The Courier News from Blytheville, Arkansas on July 1, 1936 · Page 42
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The Courier News from Blytheville, Arkansas · Page 42

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Blytheville, Arkansas
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Wednesday, July 1, 1936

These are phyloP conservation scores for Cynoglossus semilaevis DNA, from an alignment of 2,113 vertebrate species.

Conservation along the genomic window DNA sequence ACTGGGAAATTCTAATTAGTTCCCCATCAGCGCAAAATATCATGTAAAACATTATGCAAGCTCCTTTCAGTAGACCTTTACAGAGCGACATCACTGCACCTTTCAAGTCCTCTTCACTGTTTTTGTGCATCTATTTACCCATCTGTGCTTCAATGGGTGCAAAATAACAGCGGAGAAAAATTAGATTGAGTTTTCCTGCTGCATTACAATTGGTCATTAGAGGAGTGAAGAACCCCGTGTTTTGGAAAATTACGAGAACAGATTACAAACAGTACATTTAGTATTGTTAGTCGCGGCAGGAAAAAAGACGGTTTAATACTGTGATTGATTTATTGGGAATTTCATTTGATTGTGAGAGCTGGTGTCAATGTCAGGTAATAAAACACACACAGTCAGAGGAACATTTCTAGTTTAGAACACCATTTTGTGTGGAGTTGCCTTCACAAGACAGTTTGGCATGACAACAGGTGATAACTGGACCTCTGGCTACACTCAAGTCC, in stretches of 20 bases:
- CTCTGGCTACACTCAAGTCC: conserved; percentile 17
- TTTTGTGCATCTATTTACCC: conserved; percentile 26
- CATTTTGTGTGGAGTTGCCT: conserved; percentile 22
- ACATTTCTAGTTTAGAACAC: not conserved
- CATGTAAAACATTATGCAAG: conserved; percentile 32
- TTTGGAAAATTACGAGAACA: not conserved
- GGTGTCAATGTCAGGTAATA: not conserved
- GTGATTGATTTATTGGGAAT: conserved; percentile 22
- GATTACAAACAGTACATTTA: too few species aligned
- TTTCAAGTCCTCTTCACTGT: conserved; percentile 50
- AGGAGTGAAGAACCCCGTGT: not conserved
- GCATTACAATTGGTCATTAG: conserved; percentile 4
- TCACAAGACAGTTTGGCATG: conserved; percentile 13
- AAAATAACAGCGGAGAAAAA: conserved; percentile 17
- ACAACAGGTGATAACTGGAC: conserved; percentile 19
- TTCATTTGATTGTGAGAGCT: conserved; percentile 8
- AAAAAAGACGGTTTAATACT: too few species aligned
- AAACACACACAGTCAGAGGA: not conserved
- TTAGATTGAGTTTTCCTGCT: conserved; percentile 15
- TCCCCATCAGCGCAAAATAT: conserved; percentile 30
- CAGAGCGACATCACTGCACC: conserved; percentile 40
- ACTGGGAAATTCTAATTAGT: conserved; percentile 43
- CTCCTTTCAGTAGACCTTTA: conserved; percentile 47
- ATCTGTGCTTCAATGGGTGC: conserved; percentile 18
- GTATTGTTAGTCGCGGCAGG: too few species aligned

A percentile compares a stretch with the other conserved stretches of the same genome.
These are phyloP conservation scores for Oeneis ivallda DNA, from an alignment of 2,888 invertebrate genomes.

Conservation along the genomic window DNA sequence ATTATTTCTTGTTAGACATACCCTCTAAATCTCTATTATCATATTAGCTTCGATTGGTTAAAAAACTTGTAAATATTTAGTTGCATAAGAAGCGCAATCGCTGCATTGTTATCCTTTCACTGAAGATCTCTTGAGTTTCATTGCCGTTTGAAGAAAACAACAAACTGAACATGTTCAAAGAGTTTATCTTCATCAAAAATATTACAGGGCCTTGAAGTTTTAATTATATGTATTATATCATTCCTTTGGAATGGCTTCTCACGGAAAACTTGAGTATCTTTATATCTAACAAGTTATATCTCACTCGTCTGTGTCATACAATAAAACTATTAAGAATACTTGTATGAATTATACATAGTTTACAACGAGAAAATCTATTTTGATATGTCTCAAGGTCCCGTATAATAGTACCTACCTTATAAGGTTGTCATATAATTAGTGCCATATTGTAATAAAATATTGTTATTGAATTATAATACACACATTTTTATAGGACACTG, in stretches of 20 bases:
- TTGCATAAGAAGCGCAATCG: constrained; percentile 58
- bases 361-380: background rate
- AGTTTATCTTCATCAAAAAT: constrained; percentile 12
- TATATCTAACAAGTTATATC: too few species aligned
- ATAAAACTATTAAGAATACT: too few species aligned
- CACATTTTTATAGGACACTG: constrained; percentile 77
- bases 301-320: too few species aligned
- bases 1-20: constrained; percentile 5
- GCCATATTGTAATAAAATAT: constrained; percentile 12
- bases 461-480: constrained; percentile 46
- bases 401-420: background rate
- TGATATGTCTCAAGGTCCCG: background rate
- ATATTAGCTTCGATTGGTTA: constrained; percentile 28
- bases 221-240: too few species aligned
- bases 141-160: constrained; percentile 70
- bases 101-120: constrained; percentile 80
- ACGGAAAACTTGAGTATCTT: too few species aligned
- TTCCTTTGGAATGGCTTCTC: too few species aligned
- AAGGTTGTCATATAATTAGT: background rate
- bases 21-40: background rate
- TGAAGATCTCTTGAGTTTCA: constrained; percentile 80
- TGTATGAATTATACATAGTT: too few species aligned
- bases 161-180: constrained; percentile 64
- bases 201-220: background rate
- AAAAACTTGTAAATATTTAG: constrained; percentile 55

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PAGE 2 SECTION B' BLYTIIEVII;LE,-{ARK.) "COURIER NEWS WEDNESDAY, j/n/v i, lose Sans Souci" A Storyj)f^Mississippi County COW ' Sans Souci-Old New antation Life Years of Peace and War and ReconstiuctionBring Joy and Sonow lly JOSEPHINE GKiDEH JACOB* "Thfi story of Sans Souci mus fcejln with the account ot the mar rlsje of fhe joung couple win wefe to build Hie honic' and clear the virgin forest, from that po"'' on the Arkansas side of the Mississippi River, In Mississippi county, lying four miles south of Viic town of Osccoln. The wedding of Georgia. Moofo and John Harding Mcdavock took place December I 1653, at the Presbyterian church in^Cblufnbus, Miss, Afterward, a reception was held In the home of t'ric j bride at which two hundred pcbplc were present, niahy of whom tt'ere connections of the Moor family, since Georgia was one ol twelve children. As a delicate compliment to the groom, a native of Nashville, Tenn;, a cake had been prepared by the skillful hands of the bride herself, that was an exact replica of the capttol building in'Nashville. --The bridal party included Randall hnd Sally McGavock, relatives of th6 groom, Ellen Malone, India Sykes and Georgia Bykes, and the two bf6thcrs of the bride, Brother Dudley and Brother Tom. Since Georgia's father was dead, Brother William, the masculine head of the family, ga\e her away, but the real arbiter of all ifamlly matters, Elk>,i Gregory Moore, called Ma by all tho t'nll- drefi, directed HiIrigs in her quiet and forceful way. The presents given to the happy couple Included silver candle-sticks, Bohemian glass finger bowls, Sheffield cake baskets and trays thai arc fillll preserved in t'ne family. land Is Wcddin? Gift *_Tiie most substantial gl't. however, came from the grandfather of the groom, G6neTaI John Harding of Belle Mcade, who presented his namesake, John Harding Mc- Oavock, with ten thousand acres of •yirgln timber lands in Mississippi county The old general had be- 66rrie interested in these rich delta lands several years previous to this, when he had made the trip up tiie river from Memphis In a skin. He imrr<ediat['sly saw ll.e possibilities In this pioneer country and bought several tracts from the government, vffiich'hc presented to his descendants. Another member of the McGavock family, Randall, bought a place adjoining .this and built a house which was litter sold to the first Mr Jim Driver Di Prank G McGavock had a. plantation at No- deha «nd Ed McGavock and 5iis cousin, Rilix Grundy owned places at-Pecan Point, and.the Dickinson plantation, then called Dickinson Mills, was nearby, near what is now called Joiner. ^'After iv Christina* spanl at 'Cliff Lawn, the home of John's parents in Nashville, the joung couple ciime to survey t'nelr new domain. The forest with Its.bayous, giant tr^es of pecan, walnul, cypress nnd gum, was a land of marvels Georgia, supposing lh*il their honeymoon would be spent in New Or• le'aris or at the-then fashionable White Sulphur, brought her dainty trousseau of Silks and brocades stretched upon hoops, parnsols chemises rolled and whipped nnd - hv Snd-tuck"d high-heeled slippers •Ur-G plumed boanets Little did she i&wv 1 what wis In slorfc for her. • 'the. Arrival ion February 1st they embarked on the Cumberland River at Nashville on a small boat Georgia had her personal maid, Margaret, and John his man-servant, Dan'), am. other • slaves had been sent on ahead,: under tllo: direction of ai overseer, with instructions to make a clearing 'and construct some log cabins. They took a larger boat on the, Tennessee River and arrived j at cafndenj then took an overland ; stage to Memphis Here they took the regular packet, a large and commodious steam boat Taking the ' boat.at Chlckasaw Blutls at five o|c!oek in the afternoon of a cold •winter's day, they made a delightful trip, arriving at their destination early the following morning It was ^ about sun-rise when ths porter began his rioundlng on the door ot the bridal chamber, a .stateroom as'large and completely , .furnished as if It had been on land.' .and'in-'a-fashionable hotel. ."You all better git jp, next landln' Mc- quickly lo the house, have the plantation bell rung nnd summon nil hands to fnc levee, armed with , . cotton mattresses to slcm tlie break in the levee. While she wns gone, lie raw the boil whlsn nn.1 become a hob, rap- <lly dc;penlr,.( In the sandy soil. Mr; was .1 large and powerful young fellow, used to batlling wil'.i the elements and without taking a mo- tiic-nt lo think, Its threw ills whole body in the break ami held It until help came. All day '.ic and his crew battled with the rising water, ft was cold nnd misting rain as It £0 often docs during a high water. John contracted a deep chest col;l nnd. till danger pnst, he was forced to take lo his bed wltM n high fever. This fever lingered throughout tlin spring and Ihe cousli persisted. The following letter, written by Mrs. Elb-a Mcorc (Ma) lo her daughter in Arkansas, expresses Ihc growing anxiety of the family: • "Columbus, May IB, '53 1 'My own d:nr Georgia Yr-ur letter lo Thomas wns received several days HBO. but as he! Inl jii£t wrllt'.'n lo you the day' before it reached him. I Inks it on myself lo answer you. You speak of Mr. McCinvoek's continue:! Ill In. lit'il. Truly ji sympathize will) you on thc subject, my child. 'Fa If Micro is anvone livluq l>3- sldcs my own Immediate children for whom I have a stronger attachment (if as strong) I know it not, for I believe lilm to lia a kind nnd ifJcclioiintc husband to you and he ins been a kind nncl respectful son .o me, nntl it is my dally prayer thnt he may speedily bs restored lo The house which John Harding McGavock built when he brought his bride'to Sans Eoucl In 1851 in ptctr.icd above. 11 was destroyed by fire In 1921. The lower picture' ivs vvintlovcr Terrace, tho modern home of Ccl. nnd Mrs. F. I'. Jacobs, at Cinder, First Mistress Of Sans Souci tied it with trace clmlns, riding Hits picture was mnde from n portrait ot Georgia Moore Mc- Gavcck, who in 185<1 left her glvl- hcod home in Mississippi to come as a bride lo Sans Souci, Iheu n clearing In the wilderness. honlc on It;; hack. The shell was made Into a n.uaiul but very commodious cradle for their first c'nll'.i. John Harding, horn September, 1855. Their next child, Susan John, wns bo in May 23. 1857. Georgia spent' her. lime In-piny- Ing with her children, sewing ni'id rending I'iie classics. She had hart many of her own books sent froi Columbus, nnd occupied herself I cludy. Music was nhvnys her pas- tlan ami her square rosewood piano was shipped to her by boat. This Piano, 1 u carved parlor set nnd scv- ernl .sets of mnhogniiy furniture graced the 'house Hint was built Sans Solid, nil Ihe work being done on the place willt slave Inbor. it •was' completed in 185-1. The hnrd woods-froin-the'.cypress brake am , Ihe limber lands, supplied the mn- I lerials. Sans Solid In Goo-Jspced's History of North-i ensl Arkansas, there Is the following description of the house at Sans Souci: "This house, which was built by J&hn II. McCiavcck, has n broad piuzzn 12 by 74 feet in length, the pillars of which ars of swamp cypress In its natural'stale, excepting having the bark stripped oft and taping.painted. They nrc lluted in thc most beautiful nnd artistic manner, 'having the appearance of being tlic work -of a skilled artist.' and arc the admiration ot every the gift lo Ihe city of tlic Goodwin Institute. Tne letter follows: "Memphis, March 27, l(ir>2 "Cousin Georgia, "f received yc-slcniny your letter, 21st iiift, most truc-ly and feelingly do my wife and myself .sympathize wltli you In our late bereavement. Tins, one by one. arc the links which attach us lo This world, snnppcd asunder, and our thoughts and desires carried forward to thai world beyond the grave, to 1« made glorious by Ihe resurrection of those drar ones whom we so much loved on earth; nnd with whom wa lisp- to be reunited forever. Wlthou' this blessed hone of the resurrection, what would life be wort'h? But with undying fnlth in it, i._ is shorn of most of its terrors. You arc n Christian, n true, pious woman, ami know the source where fv ; consolation is to be had in nlflic- lion suc'ri as yours. H is the only Eourcc, yet the true sympathies of friends who have suffered as you liavs suffered, arc always yralcfu lo the heart. And in this capacity you will nccejil from us words oi encouragement. "You ask me lo Icll you the true slate of affairs about this plar mid up tho river. The truth is very :iard to R;I at, nii:l the public ni kepi in ignorance of the situntloi of military matters. The only way therefore, to arrive nt n»v r" 1 *" 1 sion, as to the future,. or - matters in progress, before t'fle final u<;,_ opments lake place, is to dlsregar Park Honors Memory of McGavock Gricier, Young Aviation Officer Killed in France ealth..." and •ilfisfortnni; Again In September of thai yew. Mn writes nsking for news of" Mr McGnvock's continued lovers, expressing the hope that the Springs (While Sulphur) hnve restored 'his hcnlth. Dut this Was not lo be. In November, 1801, she writes thnt Judge Dickinson has reported that John is suffering from 'chills and fever; "I still hope that a-change of scene will bring about a change In his condition for Ihe hotter,' Bui 'his lungs had become nlTeclSd and he died nt Cliff _ lYiwii, 'I'rj'c hoine of his parents, in Nashville, In December, igfil. Georgia's seven years of happiness were over. Misfortunes now seemed lo crowd upon her ns thickly as her past joys 5iad done. On April 13, 1861. Fort Sumplcr lm<l fallen: Along the Mississippi, all still appeared nl pence hut the bereaved wife felt thnt she could only find pence in rendering her service to the STIM>- 'rmcl. once (t'ne Inte Judge O. L, Moore of Blytheville) hnd come from Co- nil th» in detail I but combine ' th c .- whole and- support of the mass. somolriln ? line urobabllltr. Hence, although we hear es'ery day fhat Island NO. 10 is almost impregnable, and that the enemy have withdrawn their gun boats and ,so forth and so forth -1 feel sa'tisllcd thai our forces will be withdrawn from that point just as soon as ths rortincii- tlons at Port Pillow, which are be- ',ng rabidly pushed forward, nrc considered secure, i believe this, licciiuse It wil-bD absolutely necessary to prevent a capture of our cnllrc force 'on and about tho Island, now numbering about 2,500 if thfe lakes nloce (that is, the evacuation of Island 10) it of a toavcr, Iho river open down to your place, and 1 shall consider your ne- groes in a very critical condition My belief is that wherever In Ihe Soulh the Federal arniy penetrates, that the slaves will be materially free. The relation between master nnd slnve will -be at nn end, cx- ccpllng nt Ciie will.of the negro. An net of the U. S. Congress for emancipation is not necessary. The Into regulations of the U. S. fix A hciufinil bit r.f uocds nl (lie side cf Highway (il, cculh of Osrccila, Grlilcr Park is the scHln? for u (able! crc:lcil by William Strong chapter, I). A. II.. In nicincry cf John .\icGrtvoik Glider, who "died in Gridcr Park was aclicn at Ai nicnticrcs, dedicated to , ihc ride of Highway Gl. The woods ; The need for the park soon the memory of 1st Lieut. John ! was wild and grown up with ' proved itself for it was full of McGavock Gridcr, of the Royal: sprouts required a regular picnic parties all day and late Flying Corps, killed in France, nt ' job of clearing, only leaving the into the" eveninc Tlie county hclii- Arnicnticres, June 18, 1918. His; big trees. The clearing wns done ! eel out by placing (wo culverts n' diary is given the world in War , in the fall of.'32, nil the. under-; the entrance that snme summer Birch and his perscnnl lettei.s. itcd by his sister, can be found in Mar.sc John uoes lo W»r. ,. email brochure. The park itself is biush tt-as cut :iwny with farm 'and tile following winter, C.w.A. Inbor nnd early in the spring, tw'o j work, under the direction of Mr. stone plllaii were put up. j Dyers, built gravel roads and put vvns uusy upih-i.; 1 up nn out-door stove, rose arbor GriderY, sister a project begun by the William! every day when the weather wp.;, and smnll shelter house. In the fnir, often witli only one negro • spring of '3C, the stale highway helper, setting in evergreens and | department did their part Strong Chapter, D.A.R. Back in 1332, nl thc lowest point of the depression in Ark- shrubs given by thc neighbors, tlie j electing an attractive cntranc" anfas, Has brave little band of; Progressive Club, Wilson and No-' where the marker will be safely women decider! that the:/ must do ; dciia tlubs. and bcr.jht wmi do- kept. cc-mothing to commemorate tlic imticns frcm several interested j Tlie recreation idea has since history cf our county. A v.-.i i people, beside money given by the become HO popular and there is previous they had placed a mark- : chapter. 'The evergreens were set so much interest ' in out door er on thc old Military Road and many of them dug up and plnces, that thc park must surely hrough Marion, nmv our county j stclcn during the night. People on grow as tiie reed grows Thou- Her yoraigcr brother, clar- Hint wherein officers of the army o ''"" '"'" '""' ---- ' " navy are prohibited from return- beholder. (Page 531). widely stretched mouths, showing! "ft wns erected by Mr. McGav- rcvvs of while teeth, was group: about the bank with the overseer. They stood on a high point, jut- ling out far above the level of HID water. All about rhem was a deadening, the while arms of the bare sycamore trees stretched out as If in warning. The frost-burdened branches cracked and sighed in the wind. They went at once to a stout cabin that had. been prepared for them, with a roaring fire of ash wood on the hearth. II was warm i maples, all thoroughly appreciated ar,;| ch3erful here and very cxcil- i by the family. . ." U'age 505). ock's slaves, of whom ho had n great many, nnd each roam was furnished in u cerium distinct, kind of wood, one being lu black walnut, cue in sassafras, another in red gum, nnri another In ash. each room ucing designated by these names. The house is approached by a handsome undulating lawn. 201) yards in extent, over whirti nre scattered magnificent forest trees, oaks, elms wdlmits, gum and box-elder and lumbus to hold things together for her. sho left him in charge of fhc plantation, going back to Columbus, (here lo serve as a nurcie in the hospital of her brotlier-ihV law, Dr. Malone. Here in Coliim-: bus. a second great sorrow came to hrr itixthe loss of her son, John Harding. Her one remaining c'iiild, Susan John, was a slighl. grave child, who vvns in very delicate health. She accompanied her mother upon many of 'uri- trips up and down the river, from Columbus to Memphis, from Memphis to Saiis Solid, doing her little part In smuggling things through iftc lines and carrying badly needed supplies, cloth, nnd gold back lo Columbus. The PVcleral authorities would have been surprised [o learn that l,he armful of dolls the little girl, carried everywhere she went were slulfcrt with quinine nnd disinfectants instead of saw-dust! War It was at this lime that Georgia received nn interesting letter from her husband's cousin In Memphis, thc laic \V. A. Goodwin, who 1ms ende.ired himself to Memphtaiis by ing and strange. Georgia twenty and John, twenty-three. A strange, new life lay before them. Life In the Wilderness The next seven yearo stood ipart as n distinct era, the happiest time in riie life of Georgia. Ihc wife and mother. Fish abounded In t'ne streams nnd the forest was full of game. Wildcats cried obout (he liouse at night, and bear came to Oavlck's: Pint!" They stood together at' the guards, the great river, with it? sinuous curves, spreading out before "their eyes Vaguely from below.'.came a steady and rather musical stream ol profanity as tlie •mate directed the dick hands to "limer away!" The stage plank .dfapp>d'and touched tlie black mud bank, with many hearty goodbyes. the bride, with her leather trunks "antj hat boxes, ^as put ashore, leaning on the'arm of her tall husbind* The whistle blew-deaf- tningly,'t'ne steam sent up its while cloud,,the side wheels churned, the brackiih water into a brownish foam, flecked with clmnks of.drift- ing let.- * in the' skirling . eddies drlftnood rose enfl-up and sank. GeoVgla, • witcWruj • it, felt' a , cole fear at her''he»rt. a s*Ift premonition «f ' ruthless, death-deaiini fovc«, % f . . A little band. •«! negroes: with gather, the corn from the nearby j old Soulh, the decade prior lo th field. D3er abounded in ttie woods War lietween the Slates v.'iien th nnd all smaller game, wild turkeys, opossum, squirrels, and 'coons were everywhere. John McGavock shared the passion for hunting with his neighbors nnd cousins. Great csy hunts- were organized crowds. Since people lived "far apart, what social' contacts were made were 411 the more warm nnd cordial. The lime slipped by and the forest was rccceiliiij; before the busy axes of tiie woodsmen. Tlie lielrts strctr'urd away, flat and richly alluvial, corn. UK first crop lo bi popular in the new country, now gave way before King Cotton, that wn.s carrying all before it. Although Georgia an.d her husband Imrdly appreciated the fact. They were living through the golden age of the ' ' thc -- ....en the colton planter was u lord in hi: own right nnd master of nil he surveyed, easily controlling the cotton output of tho world market. Tin ing (o owners fugitive slaves. "Whether or not there la n mail from here to Osceoln, I know not, but will endeavor to communicate my news to your brother, nnd>.it will be then of course for him ID act upon these views or not as he deems best. We have a large army in Corintli, sny .sixty or seventy thousand men. who can be concentrated in a short time at a given point. Soon, I .linve no doubt. ;i battle will be fought or maybe n series of battles,: north and cnsl of this plnce. Upoirihe result will depend the fnte of t'ne Mississippi Vniley. God grant that we may be victorious! "I have n letter from M. P. Flan- nington— Howell and Co.— to you containing 98 dollars which I will send by a person who leaves tomorrow or next day for your city I owe you myself I think, a small balance, something less than a jiun- rired dollars, my books are not here lo refer lo. Shall I enclose you that? I would prefer it. "Manv thanks lo you for you: kind ofler of a home to Harriet nnd Ellen, if they shall become refugees. We now feel thai in times The Living Banner A tnlc of Ear,:; Gorci. nil old nous: (lint stood on the left bank of (lie Mississippi River. Black Rattler cotton, grown on thc Sans souci plantation, was well known on the w'hnrves of Liverpool and 'commanded, a high price. Besides cotton, corn nnd oats. John , McO.ivpck had a large herd of cat- Dr. McOavock. noted for his hos- i "-• All produce of the plantation pitality. was counted a preat epi-[war, easily shipped by steam boat cure. After a successful raid on Ihc wild game, he would have pso- ple in for a great spread. His special factotum was c-allcd John. Jit the packet from Memphis stopping twice a week at all the landings. Hisli Water Although San; Souci stood on >i cooked and served the doctor's 'high point, the spring Hoods some- meals. • His wife and daughters ."mes inundated the fields and It were, in Nns'nville nnd thc doctor was agreed between neighbors trt kept. bachelor state, in the tail put up a private levee that would season, many such allairs were held to continuous and keep out thc at: Nodena. A great dish of wild water. H wns only n small rise geese would be brought in, sur- and would be hardly thought wor- tounded by quail and baked yams.: thy of the nnm; of levee today but The-doctor would run his sharp: H acted as a dam in time of need knife into tiie breast of the fowl: Eirly in the sprinj of '59, Jolui and if it-was not'cooked exactly to: and his wife, Georgia, wcra taking his liking, he would pitch it n morning stroll along tills Iev3c°, through the window and thoul, "John,'bring on another goose!" Jotin was walking along tlie bank watching the rapid rife of the flood waters with A good deal of anxiety, j At Inil. John noticed a small sand i c< the river one day when he spied boil, where the stream had. begun ; ah enormous turtle crawling on aj'o .«»p throus'n the levse. tunilns] fallen log. He captured it alive and! to his wife, he directs her to run i Sumptcr—Donclr-on—Shiloh— Tlie veterans ynrncd In the leafy shade Of the climbing vose and a spell was laid On the sultry noon as they op.U and swore On I lit southeast porch near the open door. While the old house dreamed.— Hear the shutter.- crfAl: And the joists complain though' they may not speak! 'there is champing of horses and shout ins of men. And musket nrc raising the white dust .".gain In the ruck of those batiks thnt go on forever,- Chicknniaugn—Tullohoma—Stone River- Pea Ridge—Prairie Grove—Fort Pillow- Nate Forrest's Rangers arc riding fast Where the Rebel yell smites the morning blast: Like a banner It rise.'; Across the flow Of the Mississippi—Twas touch and go While the Yankee cannon'belched lire and smoke-. Forrest cried. "Forward!'' The blue line broke And surged toward the river that swept them hi,— Thc cries, the cuises. the Hellish din Dies to a whisper, thc drums be.il slow While the M»itlieast porch, where the' roso'c white Is pale as o shroud In the dun-red light,— Ten Itidge—Prnirlc Orove—1'ort. Pillow— Gettysburg—Seven Plncs-CoM Harbor—' The thle rcns on but the voices fade And silence lies o'er Hie little glade Whore Forrest rode with death nt his isiu And reaped his harvest where we reap grain; Lo. tlie rcsc has Ivvincd in a crimson sonn-, A living sign of lhat bloody day. Fcr the prayers they prayed, for th; le.irs thc-y sheci. Fur the hopes that downed, frr the hearts Ih.H bkd, U blossoms each summer in led. white nnri red.-- Vicksbuig—Kichmoiid—Appomattox— —Josephine GrWer Jacocs. eious gesture, his sister wished to find a suitable place for this marker. After a look at She road from Gridcr to Osceoln. it wns decided to place the tablet in a little strip of weeds, ten acres in extent, by Strong Chapter, and tlie cuslod- occurrcd Sunday afternoon, June i«ns, Col. nnd Mrs. Jacobs, feel n . !833 - ' | fully repaid for their work as All orgnnizntious cooperated in; Gridcr Park lias filled a real need making the celebration ni mcmor- j for the community' and pointed. j the way for- recreational centres. • able one in the county. ,1 like the present, unless events Iran- | kansas. Her brolhcr, clarence, had j w, , spire to prove lhat a different | done very well in keeping most ot 'course is necessary, fnmilics had j the slaves together. Some remain- 'om?n and children in isolated places. This wns successfully done . 1( - i — - -- -1 only by the Ku Klux K!nn, ti-.c se- betler stand under their own roof: cd on The place and spsnt the re- crct order thnt orotcctcd " to meet the Invader. If you shall j mainder of their days there. ! •• decide lo come here to attend to your interests in Arkansas, remember tlie size of our house, nnd that there is there plenty of room nnd a warm welcome for you and yours. Excuse this long letter; ami hoping. the Inbor in deciphering my careless writing will repay you, nnd With -our best love, "Believe me truly yours. "W. A. Goodnin." War Service Vcni'fi and ltc:<in.slructic:i After liie war was over, Georgia returned to Snns Souci, to z house <lesolnted and showing the ravages of violence. Blood stains covered thc floors and augur holes had been bored in order to nllow some of it to run under t:hc house. Dsnd bodies hnd been stored in the lumber I room, awaiting burial, and n kiiol- ! ted rope, hanging from an upstairs ' bnicony, marked the plnce where n Tiiis Jetlcr is of interest as it! spy had been hung, fcrecasls the events of the next few j Here she took up the burden of months, events thnt determined the life again, assisted by Drofher Clnr- coiirsc of tile war. Thc buttle of I encc and Inter, Brother Tom who Shiloh occurred soon after, and is 1 had sold his holdings, converted i; -' lie-engagement that he expected, nil into gald' and gi UEO the fall of Tort pillar placid Confederate cnirsc. ] Al the river In the linnet; of llic Van- kess. iven it to the He remained a bachelor but Brother Clarence married Lucy Gary cook in' 1866. Two Georgia was tireless in her scrv- years later, the widow McGavori; ices at this time. She wrote anil married for a second time n <ml- sent little gi.Vs to dozens ol =ol-]lant captain w'iio had served well diers. relatives, friends, bay: she i in Fcrrrsi's Britrnne. Capt. William ;nj.| A very Enviii. They hnd one child. Many or them wrote warm letters t Georgia Erwin. in return, in one letter. Ma writes! 'Hie bitter days of reconstruction became tnlt'reste;! in v.'.iilB m;rj;;ij.! A very Enviii. They had 01 .that they sent :v cotton basket to; followed the ravages of conl.iin her mail. Many of these! the three Confederate Of Snc came- netir to losing her right j nnd. incited by Gov.' Clayton, the aim nt this time. She wns niirs-! carpel, las governor of ing n young soldier in the l;«st ] negro rule"was Ihrcatencd and riots slages ot Wood poisoning. Being clc- ' occurred, slaves fled and the fer- irious. he bit her hand when r,V.e i tile country became n wilderness tried to mop out his mouth. ;HIT| the wound became badly infects:). John Uzzell of Pecan Point, says , , . . -.-, thnt he remembers that during this Her right arm was saved but .she \ time, his mother wns unable to n-n carried n ascp scnr to her last clay.! any help beyond thnt nccdc-l for j Ihc necessities of lite. He says the o ^ home nt Bardslown grew up in such dense weeds that the children were not allowed out. of the house . of fcnr of snnkc.-. The same thine eling once by Irani (o nnndo, Miss., she met a woman on the train-who made friends with iier and Invited her to come to h»r houcc in Hernando. She war. tikiir.; lier.to n lonely spot on In? oui- i was true everywhere. The iron clad skirls of Ihe town, when Gror. ; i., | onfn kept many men Irani votln<- grew suspicious nnd demanded' the cnb driver to tnkc her bark 11 the 1101:1, there she found ,-.ri-n' rclntives and friends in Chcathait!'- Dlvlsion, nand.il) McGavock. ami Frank Goodwin nmcnj limn. '! i-.woman was Inter arrested as a and the state wns run bv carpsl bag insurrccUrfS. N'rgro Trnnps r>l O.sccola When thc trouhlr. brgnn in 1B03. finally culminated in the Black Hawk: war in 1872. fci. white men handed together under the lender- j property nil over the south. A tii- gro regiment, armed with old army muskets, wns sent to Osceola. under Brewer. The negroes paraded nnd strutted about the streets of Osceoln and closed the roatb. At this time Susan John, cnlled Sue. wns fifteen years of age. liar mother being tnken very ill while Capt. Erwin wns nwny from home, Sue set out on her horse. Ge'nu. for the residence of Dr. H. c. Dun- avaut in Osccoln. when she got lo tlie outskirts of the town, she saw some negroes drilling across thc road. Sue, being used to negro slaves, felt no fenr of the blacks. When ordered to halt, she rode right through Ihcir ranks, raisins; her whip ns s"he did so. and calling. "Get out of the way there, boys!" A blnck by the name o: Martin Garret, n former slave on her place, stepped aside nnd let her go through, preventing others from molesting her. IJut no sooner had she passed when shots followed her. falling i n ttic dust of the road all nbout her. Fortunately she escaped. Days of Terror This state, of things could not last. The whites determined tD put n stop to it, bnnds got together and rode tils roads, shooting every ne- gro who resisted. Meanwhile the loyal negroes were protected by their employers, several old slaves nl Sans Souci were so terrified tha< v they cnnic into the room wheriiV' "Olc Miss' 1 lay ill and crawled mi-> \ fier her high, four-poster bed. They V would not come out until the three *' days were up nnd the reign of terror wns over, others stayed in ths outhouses, the smoke house, and barns. Finally order was restored nnd Fitzpn'rick. escaped across the river with his band, hotly pursued by a company of while men. who shot, the hat oft 'nis hend as lie pulled across the current. This summitry action of the citizens of Mississippi county brought . down upon them the ire of clay- *V ton. He put a price upon the iiencl '•" of every man who was active in it. A sum of 5.000 dollars war, placed uifon the hen<i of Capt. Billy Erwin. drad or alive, and he, with Since the young widow Mrd;iv- : ship of capl. Bowen. cnpl Frwin ock wns well known to all Ihr r;i;,- ; nnd others. Cotitcd-rcate soldiers many cithers" wns forced lo Icavn tains lip nnd down the river. .-,!„-: who were .-still nblr lo boar arms [the county io, a time ins w^fo the battle weie brouglu across tin-, Pan., souri also had if, troubles I brother-in-law, they set out for %'*J ,nH '™ ?„ i«i , " 1! ?"" y ! ar l!lis limc ' °" 01 ' E! ' ! ' now Mrs <~'«»arta. Guards entered the train died and wctch tried in the bwn Krvvin. wJs in rv-r,r hrallh. aiid'nmt ordeerd it to 5 H,p. Him. Ace . P " {'f'^'r''^^ 00 " 11 '}? ? COr '' <:; ' pl ' Knvt " ^*Wnir, 5 tof the : ing ° determined HI lie group of £12. &tuycG at ADfjfiria. HI th<» tinmr. • tiiv.-. _.ni_ 1.1,* v...,.'. _« . \_f t < . ... . _ . . *. of William . '" ' h? , hom " i «>me with the bani of white men ' men who would t>ul up a light, they , when in AT- i who kept order and protected t'ne' ' (Continued ' On Page 8)